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> I would like to see some mention in this proposal of what users are
> supposed to do if the constant value truly cannot be computed at
> compile time and you do want nasty things to happen if the user
> rebinds or SETQs the variable.  (For example, perhaps the constant
> holds some value that is specific to the particular machine the Lisp
> is running on, such as the amount of physical memory.)

Well, let's see.   You've got something like


and you want the value computed at load time, which means that references
to MEMORY-SIZE later in the same file will need to be compiled like a
special variable access.  So you compile the file and load the object, at
which time MEMORY-SIZE is given a value.  Now, when someone compiles
another file which uses MEMORY-SIZE, they will be prevented from altering
it as you wish.  However, since the value is presumably a number, there is
nothing to prevent the value from being wired in to their compiled code,
which means that their object file won't work right if loaded on another
machine with a different amount of memory.  So it doesn't appear that this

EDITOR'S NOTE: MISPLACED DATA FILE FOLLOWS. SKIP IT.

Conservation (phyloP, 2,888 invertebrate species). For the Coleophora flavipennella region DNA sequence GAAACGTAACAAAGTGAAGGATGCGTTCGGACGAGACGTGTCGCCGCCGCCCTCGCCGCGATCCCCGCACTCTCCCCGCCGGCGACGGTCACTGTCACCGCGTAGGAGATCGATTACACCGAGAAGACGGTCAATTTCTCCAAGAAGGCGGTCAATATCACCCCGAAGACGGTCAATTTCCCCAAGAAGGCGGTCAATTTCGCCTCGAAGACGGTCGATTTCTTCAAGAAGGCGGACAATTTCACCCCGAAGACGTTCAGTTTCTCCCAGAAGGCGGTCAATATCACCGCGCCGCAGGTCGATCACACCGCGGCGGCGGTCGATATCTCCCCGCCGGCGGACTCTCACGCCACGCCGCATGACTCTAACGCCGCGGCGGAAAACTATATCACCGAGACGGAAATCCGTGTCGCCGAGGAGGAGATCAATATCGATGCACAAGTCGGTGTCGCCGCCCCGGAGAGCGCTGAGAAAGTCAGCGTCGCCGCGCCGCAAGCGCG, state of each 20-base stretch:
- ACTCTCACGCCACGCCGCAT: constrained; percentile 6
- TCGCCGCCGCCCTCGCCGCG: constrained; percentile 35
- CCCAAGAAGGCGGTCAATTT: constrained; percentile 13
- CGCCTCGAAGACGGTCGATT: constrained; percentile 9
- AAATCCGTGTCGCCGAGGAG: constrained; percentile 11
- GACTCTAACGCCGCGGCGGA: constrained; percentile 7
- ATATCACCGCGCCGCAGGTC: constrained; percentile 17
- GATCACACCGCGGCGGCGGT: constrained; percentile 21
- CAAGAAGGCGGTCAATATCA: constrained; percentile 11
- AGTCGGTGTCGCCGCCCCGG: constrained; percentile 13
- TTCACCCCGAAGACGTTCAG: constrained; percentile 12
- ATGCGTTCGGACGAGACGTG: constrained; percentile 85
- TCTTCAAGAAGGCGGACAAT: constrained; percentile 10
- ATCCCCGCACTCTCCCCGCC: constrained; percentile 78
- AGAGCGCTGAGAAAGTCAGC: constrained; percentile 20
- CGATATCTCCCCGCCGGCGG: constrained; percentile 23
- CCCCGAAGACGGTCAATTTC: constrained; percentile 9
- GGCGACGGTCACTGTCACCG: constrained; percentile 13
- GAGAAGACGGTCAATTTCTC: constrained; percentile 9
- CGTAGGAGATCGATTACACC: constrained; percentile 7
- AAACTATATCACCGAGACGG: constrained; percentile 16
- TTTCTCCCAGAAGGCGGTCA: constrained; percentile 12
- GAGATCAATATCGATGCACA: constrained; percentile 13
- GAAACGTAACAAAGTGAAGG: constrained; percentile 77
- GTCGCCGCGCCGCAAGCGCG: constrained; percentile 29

example will work meaningfully with any of the current proposals for

What you probably want is a new construct midway between DEFCONSTANT and
DEFPARAMETER which has the feature of preventing run-time alteration, but
never permits the compiler to wire in the value.  It happens that the
Explorer has such a capability that is used internally for system
quantities where run-time alteration could crash the system, but we don't
want the value wired into object files in order to avoid incompatibilities
between software releases.  I haven't heard any one before desiring to
have that capability available to users, but I wouldn't object to the
idea.  Now, if we can just think of a word similar to "constant" but less
so ... anyone have a thesaurus handy?